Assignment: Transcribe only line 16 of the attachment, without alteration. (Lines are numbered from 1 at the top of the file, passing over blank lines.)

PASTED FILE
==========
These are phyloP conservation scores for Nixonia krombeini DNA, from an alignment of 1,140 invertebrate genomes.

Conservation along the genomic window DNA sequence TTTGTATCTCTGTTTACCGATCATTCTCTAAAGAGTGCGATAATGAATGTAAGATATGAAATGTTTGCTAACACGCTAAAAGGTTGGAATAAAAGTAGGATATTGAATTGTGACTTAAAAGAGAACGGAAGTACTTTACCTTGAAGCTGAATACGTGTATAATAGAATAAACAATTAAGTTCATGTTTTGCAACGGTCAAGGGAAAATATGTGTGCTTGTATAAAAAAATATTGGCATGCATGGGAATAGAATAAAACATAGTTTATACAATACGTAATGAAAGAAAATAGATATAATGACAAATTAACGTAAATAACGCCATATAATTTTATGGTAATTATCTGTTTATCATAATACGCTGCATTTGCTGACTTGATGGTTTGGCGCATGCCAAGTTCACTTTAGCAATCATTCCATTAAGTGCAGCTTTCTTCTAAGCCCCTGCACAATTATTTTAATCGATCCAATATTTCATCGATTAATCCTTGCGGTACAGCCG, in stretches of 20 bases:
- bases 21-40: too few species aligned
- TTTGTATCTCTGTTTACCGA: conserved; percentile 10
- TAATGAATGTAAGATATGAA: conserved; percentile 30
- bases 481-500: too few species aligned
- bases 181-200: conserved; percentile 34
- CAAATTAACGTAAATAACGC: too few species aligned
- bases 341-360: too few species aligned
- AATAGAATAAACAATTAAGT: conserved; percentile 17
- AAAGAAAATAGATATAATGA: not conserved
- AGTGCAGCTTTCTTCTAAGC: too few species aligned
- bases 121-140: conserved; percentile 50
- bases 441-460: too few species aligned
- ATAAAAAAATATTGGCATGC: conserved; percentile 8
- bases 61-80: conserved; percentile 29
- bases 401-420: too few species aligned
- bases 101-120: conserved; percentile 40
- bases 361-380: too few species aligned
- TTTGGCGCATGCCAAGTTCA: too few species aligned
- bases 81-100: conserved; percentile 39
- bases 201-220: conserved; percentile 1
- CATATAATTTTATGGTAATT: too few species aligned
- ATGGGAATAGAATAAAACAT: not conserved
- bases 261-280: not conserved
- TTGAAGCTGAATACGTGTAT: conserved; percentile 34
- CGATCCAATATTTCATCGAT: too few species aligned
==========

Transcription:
- bases 61-80: conserved; percentile 29